The Knife of Never Letting Go by

6 January 2010

Call no:
Genre: ,
Setting: , ,
Rated :

ISBN: 9781406310252
LibraryThing ; Wikipedia[1]
Chaos Walking # 1

I wasn’t too convinced that I was going to like this book when I first started reading it. The first chapter didn’t grab me and I really wasn’t too enthralled by our narrator. To be honest, I didn’t really like him all that much. But the second book just won a Costa, and this one has plenty of awards to its name too, so I figured I’d give it another chapter or two. And once I got into the story I really was hooked.

The story is told to us by Todd Hewitt, a boy just a month away from turning 13, the birthday that will officially make him a man. He lives in Prentisstown, the last remaining settlement on the New World after the war with the original inhabitants. A town with no women, where he is the youngest. A town where you can hear everyone’s thoughts and feelings, and a world where all animals can talk. Even if they don’t have anything to say.

But then he encounters a silent spot in the “Noise” and suddenly he is on the run from everything he grew up with. And slowly realises that nothing he has been told is true.

The Knife of Never Letting Go by Patrick Ness

The Knife of Never Letting Go by Patrick Ness

This book is extremely well written. The reader only slowly realises what is going on, oh you have your speculations, but you learn along with Todd. And he himself becomes so much more of a character than the moody young teenager of that opening chapter.

At first I was a little bothered by the style; it is first person and is written to convey a little of how Todd might speak. So we have tho instead of though, and cuz instead of because. But this only annoyed me for a little while. I quickly got so into the book that it merely became part of the story rather than something that leapt out at me every time I spotted it. Plus it does help establish what sort of society Todd comes from, as it makes you think of Huck Finn or Tom Sawyer.

This is a book that works on pretty much every level. And the ending will make you hope you can get your hands on the sequel as soon as possible. It isn’t happy, it isn’t resolved and you must know what happens next. I’ll have to wait til tomorrow when I can nab The Ask and the Answer.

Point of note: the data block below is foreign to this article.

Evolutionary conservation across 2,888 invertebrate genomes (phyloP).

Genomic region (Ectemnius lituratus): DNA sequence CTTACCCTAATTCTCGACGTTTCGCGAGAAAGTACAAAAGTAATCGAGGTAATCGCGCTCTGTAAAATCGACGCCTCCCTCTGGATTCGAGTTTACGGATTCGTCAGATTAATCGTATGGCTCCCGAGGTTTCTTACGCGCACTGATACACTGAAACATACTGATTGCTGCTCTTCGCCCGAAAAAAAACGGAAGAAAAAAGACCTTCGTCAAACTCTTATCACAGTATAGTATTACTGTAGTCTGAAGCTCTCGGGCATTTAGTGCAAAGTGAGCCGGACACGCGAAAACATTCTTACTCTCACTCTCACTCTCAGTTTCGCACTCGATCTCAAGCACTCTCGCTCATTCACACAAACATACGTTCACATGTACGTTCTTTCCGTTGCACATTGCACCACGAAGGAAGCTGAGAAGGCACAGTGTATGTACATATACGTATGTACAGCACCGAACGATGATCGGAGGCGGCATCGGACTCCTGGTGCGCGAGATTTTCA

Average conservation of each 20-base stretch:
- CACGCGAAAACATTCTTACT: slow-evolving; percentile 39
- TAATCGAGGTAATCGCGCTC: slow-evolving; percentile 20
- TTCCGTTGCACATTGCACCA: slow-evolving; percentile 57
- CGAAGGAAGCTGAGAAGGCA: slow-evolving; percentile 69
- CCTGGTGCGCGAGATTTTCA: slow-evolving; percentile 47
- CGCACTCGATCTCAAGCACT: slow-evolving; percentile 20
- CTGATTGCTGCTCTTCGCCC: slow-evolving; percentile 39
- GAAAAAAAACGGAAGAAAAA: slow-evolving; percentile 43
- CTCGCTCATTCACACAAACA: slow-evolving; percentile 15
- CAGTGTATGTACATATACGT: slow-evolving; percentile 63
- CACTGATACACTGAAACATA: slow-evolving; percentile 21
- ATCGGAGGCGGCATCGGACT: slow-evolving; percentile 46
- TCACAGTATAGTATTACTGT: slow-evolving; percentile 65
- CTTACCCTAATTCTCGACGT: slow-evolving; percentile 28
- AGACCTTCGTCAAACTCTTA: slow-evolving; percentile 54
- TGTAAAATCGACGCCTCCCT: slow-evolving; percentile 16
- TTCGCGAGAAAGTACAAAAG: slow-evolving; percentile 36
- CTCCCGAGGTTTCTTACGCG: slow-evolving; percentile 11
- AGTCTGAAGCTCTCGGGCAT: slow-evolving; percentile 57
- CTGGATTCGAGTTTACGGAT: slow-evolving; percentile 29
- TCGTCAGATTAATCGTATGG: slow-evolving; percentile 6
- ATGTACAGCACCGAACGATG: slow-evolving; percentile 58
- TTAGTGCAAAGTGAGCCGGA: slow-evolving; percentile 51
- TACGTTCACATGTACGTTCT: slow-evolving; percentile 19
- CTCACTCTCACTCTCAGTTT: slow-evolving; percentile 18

As well as good story it also raises the topic of gender and the roles societies assign people based on whether or not they are men or women. But don’t worry, it isn’t a heavy-handed hitting you over the head look at gender. No preachiness here, thank god.

Other reviews: The Guardian[2] ; Things mean a lot ; Stephanie’s Confessions of a Book-a-holic ; Well-Read Child ; Wands and Worlds ; Save Ophelia ; YA fabulous ; More on technorati

As Patrick Ness has joint American & British citizenship I’ve tagged him as both. He was born in the US.


  1. beware of spoilers here
  2. First chapter

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6 Responses

  1. lena says:

    I love love loved this. I picked up the second one yesterday – and have only been able to put it down to get, you know, obligations out of the way and such. I'm glad you gave it a shot and liked it (:

  2. She says:

    I felt the same way about it in the beginning. Most of that had to do with the language style used. You're right though, it was pretty fabulous once you got past it all. I definitely cried at one point. ;p

    To me the second book is better than the first. I can't wait to see what you think about it!

  3. Fence says:

    I have the second one in my bag. But I worry that if I start it tonight I won't get anything else done. So I'm resisting, for the moment :)

  4. Kailana says:

    I never did review this… I really liked it, though! I am looking forward to book two at some point in 2010. The third book is out later this year.

  5. Fence says:

    I've just finished book 2. Literally a few minutes ago. Didn't love it as much as this one, but still really good. Course now I gotta wait for book 3, *sigh* :D

  1. 11 January 2010

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